Original castle gates and doors: A Survey

Original castle gates and doors: A Survey

By Peter Burton

The Castle Studies Group Journal, No. 24 (2010-11)

Latticework-reinforced door, Chepstow Castle, created in the 12th century. Photo by Andy Dingley / Wikimedia Commons

Introduction: The majority of medieval buildings still standing today will have been altered, repaired, modernised and generally changed many times throughout their lifetime. It is remarkable therefore that some medieval buildings still contain the original wooden doors or gates that were fitted when the buildings were constructed.

This survey will attempt to summarise the surviving medieval gates in fortified buildings throughout the UK and Ireland. I should state from the outset that this is only a provisional summary as many castle doors and portcullises are of unspecified date either because no accurate dating evidence can be obtained for them or, in some cases, the thorough investigation into what might appear to be original doors hasn’t yet begun.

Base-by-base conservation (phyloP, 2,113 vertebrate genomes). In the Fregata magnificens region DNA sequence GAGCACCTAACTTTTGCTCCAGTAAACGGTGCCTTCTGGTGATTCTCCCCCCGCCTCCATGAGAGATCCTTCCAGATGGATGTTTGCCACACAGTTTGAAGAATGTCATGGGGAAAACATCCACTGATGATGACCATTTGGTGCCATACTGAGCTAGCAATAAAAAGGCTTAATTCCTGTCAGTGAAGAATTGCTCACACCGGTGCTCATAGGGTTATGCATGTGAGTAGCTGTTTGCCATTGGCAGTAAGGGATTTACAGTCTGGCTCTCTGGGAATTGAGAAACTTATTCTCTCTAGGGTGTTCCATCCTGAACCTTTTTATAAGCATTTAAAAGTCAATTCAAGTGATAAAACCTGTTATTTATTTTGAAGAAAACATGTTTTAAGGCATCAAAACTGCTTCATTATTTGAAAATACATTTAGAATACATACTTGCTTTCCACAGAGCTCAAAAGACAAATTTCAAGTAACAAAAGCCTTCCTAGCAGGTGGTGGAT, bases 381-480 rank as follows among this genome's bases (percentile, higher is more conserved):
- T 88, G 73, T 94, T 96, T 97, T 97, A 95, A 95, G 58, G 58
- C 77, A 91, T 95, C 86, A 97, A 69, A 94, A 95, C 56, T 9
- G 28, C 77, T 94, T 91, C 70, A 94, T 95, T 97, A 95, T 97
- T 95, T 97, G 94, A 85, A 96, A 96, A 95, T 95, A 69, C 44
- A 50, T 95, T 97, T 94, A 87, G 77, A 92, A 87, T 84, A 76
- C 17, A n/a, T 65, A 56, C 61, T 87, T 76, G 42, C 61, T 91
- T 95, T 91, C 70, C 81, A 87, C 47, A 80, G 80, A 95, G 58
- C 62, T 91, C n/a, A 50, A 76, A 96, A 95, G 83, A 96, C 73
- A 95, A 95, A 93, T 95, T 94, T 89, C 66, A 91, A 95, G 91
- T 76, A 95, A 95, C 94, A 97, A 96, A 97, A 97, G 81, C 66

The visual appearance of remaining wooden doors in situ can be deceptive as the effects of weathering on timber (usually oak in the case of castle gates, but not exclusively) are highly variable. Medieval doors may not appear to be original because their condition today is remarkably fresh and well preserved and conversely, knarled and ravaged timber doors may give the impression of antiquity yet may be relatively recent being constructed using ancient techniques or exposed to severe environmental conditions.

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A good case to illustrate this is the Anglo-Saxon door leading to the Pyx Chamber in Westminster Abbey, only confirmed as such in recent times. This internal door was so well preserved and still in daily use, that no attention was given to its age until a dendrochronology survey (a method of estimating age of timber by matching tree-ring growth patterns to those of known age)was undertaken by Oxford Dendrochronology Laboratory throughout the Abbey timberwork under English Heritage guardianship. This survey revealed the date of the timber used to make this door to be A.D. 1050 and contemporary with the Abbey construction by Edward the Confessor, although reshaped for use in a later (13th century) door opening.

Our survey will consider timber gates, doors and portcullis grilles that are still performing their original function with a brief overview of construction methods.

Click here to read this article from the Castle Studies Group

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